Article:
A hospital and museum in Barcelona are planning to use art to help “persons of different cultural origins” who have been subjected to domestic violence and other trauma-inducing episodes.
Pampasnasturtium, who translated the article for Gates of Vienna, includes this prefatory note:
Western art used to combat marital rape/wife-beating/clitoridectomy/taharrush-gamea/you-name-it… The nth attempt by the native Eloi to find solutions to problems caused by imported Morlocks.
Vall d’Hebron Hospital is world-class, second-to-none when it comes to research staff and installations. It’s featured weekly in local TV and print news for this or that positive scientific breakthrough, but I’m not so sure about this one…
There’s no mention of ethnicity or nationalities. Would we be right to suppose it’s more Middle East and Northern Africa than Latin America? A visual images activity quite likely directed at individuals whose upbringing conditions them to reject mimetic representation outright (‘haram’)? Sounds to me like another potential ‘€150 million to employ 120 persons’ scheme like the one outed this week in Milan.
The translated article from Europa Press news service:
National Museum of Art of Catalonia and Vall d’Hebron Hospital launch new treatments through art
February 11, 2019
Refugee and immigrant women under post-traumatic stress will test a therapy
The National Museum of Catalonian Art (Museu Nacional d’Art de Catalunya, MNAC) and the Vall d’Hebron Barcelona Hospital Campus have joined together to launch new treatments through art, the first of them in the field of psychology for some thirty women of diverse cultural origins who suffer from post-traumatic stress disorder.
According to what was explained during a press conference this Monday by the head of Psychiatry Services at the center, Josep Antoni Ramos-Quiroga, it’s a ‘very ambitious’ project, since it will be the first time a strategy has been designed with persons of different cultural origins who have suffered from post-traumatic stress disorder.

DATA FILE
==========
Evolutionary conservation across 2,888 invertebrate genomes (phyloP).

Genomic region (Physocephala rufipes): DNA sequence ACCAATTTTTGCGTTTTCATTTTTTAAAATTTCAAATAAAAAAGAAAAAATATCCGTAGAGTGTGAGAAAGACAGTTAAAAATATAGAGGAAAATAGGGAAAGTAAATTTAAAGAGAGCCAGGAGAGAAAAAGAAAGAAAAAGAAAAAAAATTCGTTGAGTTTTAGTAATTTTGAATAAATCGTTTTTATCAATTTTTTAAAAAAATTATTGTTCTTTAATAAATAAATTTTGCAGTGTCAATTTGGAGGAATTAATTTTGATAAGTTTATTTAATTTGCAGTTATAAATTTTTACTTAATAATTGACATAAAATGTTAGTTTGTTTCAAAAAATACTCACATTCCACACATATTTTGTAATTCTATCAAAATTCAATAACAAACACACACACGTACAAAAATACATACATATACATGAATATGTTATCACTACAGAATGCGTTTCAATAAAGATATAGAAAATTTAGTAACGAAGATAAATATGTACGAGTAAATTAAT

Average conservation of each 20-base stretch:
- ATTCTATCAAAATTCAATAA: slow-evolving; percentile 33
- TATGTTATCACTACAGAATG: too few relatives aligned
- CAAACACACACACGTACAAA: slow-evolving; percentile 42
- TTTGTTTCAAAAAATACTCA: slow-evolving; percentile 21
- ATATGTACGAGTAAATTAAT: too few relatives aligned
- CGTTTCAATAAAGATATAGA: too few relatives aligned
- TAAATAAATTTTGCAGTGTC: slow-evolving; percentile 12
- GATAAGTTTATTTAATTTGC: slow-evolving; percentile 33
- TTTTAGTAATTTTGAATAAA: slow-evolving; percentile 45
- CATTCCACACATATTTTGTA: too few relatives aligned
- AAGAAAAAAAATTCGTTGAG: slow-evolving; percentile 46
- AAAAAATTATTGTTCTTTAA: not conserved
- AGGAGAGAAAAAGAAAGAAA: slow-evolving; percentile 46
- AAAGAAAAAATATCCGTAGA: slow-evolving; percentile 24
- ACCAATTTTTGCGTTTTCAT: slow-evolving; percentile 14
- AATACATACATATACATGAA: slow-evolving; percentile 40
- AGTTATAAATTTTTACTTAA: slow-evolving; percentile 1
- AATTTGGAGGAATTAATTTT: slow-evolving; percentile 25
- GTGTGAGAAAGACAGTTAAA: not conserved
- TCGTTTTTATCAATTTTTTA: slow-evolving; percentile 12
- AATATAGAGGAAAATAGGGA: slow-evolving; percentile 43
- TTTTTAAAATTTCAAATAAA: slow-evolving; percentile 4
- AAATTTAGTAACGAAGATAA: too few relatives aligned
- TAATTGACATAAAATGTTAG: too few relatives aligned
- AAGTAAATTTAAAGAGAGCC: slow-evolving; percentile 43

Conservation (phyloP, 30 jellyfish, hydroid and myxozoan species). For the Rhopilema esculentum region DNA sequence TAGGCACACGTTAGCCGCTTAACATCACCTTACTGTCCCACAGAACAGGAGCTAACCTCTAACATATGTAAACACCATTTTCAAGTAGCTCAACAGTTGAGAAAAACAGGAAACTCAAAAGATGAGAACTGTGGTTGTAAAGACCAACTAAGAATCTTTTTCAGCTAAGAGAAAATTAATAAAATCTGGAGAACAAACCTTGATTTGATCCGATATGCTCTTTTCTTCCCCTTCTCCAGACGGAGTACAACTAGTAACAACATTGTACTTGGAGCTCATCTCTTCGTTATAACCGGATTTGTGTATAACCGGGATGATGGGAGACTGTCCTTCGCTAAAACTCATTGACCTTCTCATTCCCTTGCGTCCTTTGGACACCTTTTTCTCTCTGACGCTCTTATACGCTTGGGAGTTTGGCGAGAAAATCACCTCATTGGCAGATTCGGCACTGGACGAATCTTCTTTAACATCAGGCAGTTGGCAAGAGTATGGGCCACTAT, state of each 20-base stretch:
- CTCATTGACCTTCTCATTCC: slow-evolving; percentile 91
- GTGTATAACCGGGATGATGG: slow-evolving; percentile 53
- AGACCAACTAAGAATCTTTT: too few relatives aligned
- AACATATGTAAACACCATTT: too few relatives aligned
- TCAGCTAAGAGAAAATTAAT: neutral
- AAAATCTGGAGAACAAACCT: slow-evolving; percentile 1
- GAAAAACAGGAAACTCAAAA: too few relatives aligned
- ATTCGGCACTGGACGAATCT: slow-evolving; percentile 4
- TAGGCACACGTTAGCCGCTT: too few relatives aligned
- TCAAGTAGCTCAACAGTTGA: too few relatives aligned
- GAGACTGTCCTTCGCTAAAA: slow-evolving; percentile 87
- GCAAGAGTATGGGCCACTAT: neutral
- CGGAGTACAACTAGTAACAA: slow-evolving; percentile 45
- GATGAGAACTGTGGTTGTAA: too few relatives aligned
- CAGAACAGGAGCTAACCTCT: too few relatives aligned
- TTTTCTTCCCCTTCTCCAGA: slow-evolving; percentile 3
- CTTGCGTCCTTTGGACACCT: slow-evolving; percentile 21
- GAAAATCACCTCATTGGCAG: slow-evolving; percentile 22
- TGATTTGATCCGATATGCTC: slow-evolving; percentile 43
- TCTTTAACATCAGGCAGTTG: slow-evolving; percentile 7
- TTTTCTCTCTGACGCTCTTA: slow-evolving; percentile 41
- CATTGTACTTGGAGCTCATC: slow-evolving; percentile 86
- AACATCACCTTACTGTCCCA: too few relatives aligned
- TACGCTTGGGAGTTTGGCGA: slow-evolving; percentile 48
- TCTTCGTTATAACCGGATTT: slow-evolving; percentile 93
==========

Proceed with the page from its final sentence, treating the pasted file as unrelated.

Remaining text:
He stated that the therapy will start by the end of April, and will take place during ten sessions of two hours each, the first ones for reception/welcome, the others for unconscious feelings to come to the surface so the story of the trauma can be clearer, while at the same they will enable a ‘social interconnection among them [the patients]’.
Thirty patients have been selected in total — half of them will undergo the therapy at the hospital, and the rest in the museum — all of them having diverse cultural origins: (female) refugees and immigrant women, chosen this way because ‘more than 70% of immigrant women in Catalonia experience situations of gender violence’. [Translator’s note: ‘violencia de género’ is literally ‘gender violence’ but it’s locally understood, almost exclusively, as male-on-female domestic violence.]
All of the patients selected fit into a pattern of post-traumatic stress after having gone through different complex traumas, such as ‘sexual attack, mistreatment, abuse, heart strokes and second-degree burns’, which cause conditions of anxiety in them which they chronically relive time and again, with sleep and mood disruption, among others.
This therapy is intended to be an original and innovative improvement to allow the patients to form better interpersonal bonds, gain improvements in mood and achieve a higher self-esteem, as well as increasing resilience when confronted with future situations.
Ramos-Quiroga has said that after impacting these patients, the hospital is interested in expanding the therapy to autism, attention deficit/hyperactivity disorder and children with fetal alcohol syndrome.
The regional government’s Culture secretary, Laura Borràs, highlighted that culture has an important social dimension — it even ‘cures or can help cure’ — and has celebrated that the project will have an impact on women in vulnerable situations, and especially gender violence cases.
The health secretary, Alba Vergés, has manifested her conviction that culture offers many benefits to patients, and has also praised the project for starting with vulnerable women: ‘Persons are not vulnerable on their own, but instead they’re made vulnerable by situations they find themselves in.’
The director of the National Museum of Art of Catalonia, Pepe Serra, has expressed regret that 70% of society neither visits museums, nor knows whether they’re interested in them, due to the social gap: ‘It’s the great pending revolution’.
The head of Vall d’Hebron, Vicenç Martínez, has defended the fact that his center is the biggest public hospital in Catalonia, which assists 45,000 persons daily, and has celebrated that this project is a very important first step of a general agreement that must include a ‘MNAC Space’ within the hospital.
About this exhibition space he confirmed that the location has already been chosen within a big enough area, and that it will try to combat the stress which doctors, families and patients are subjected to: ‘It will be a place where one may go in order to relax,’ and where an audio recording will explain the works installed.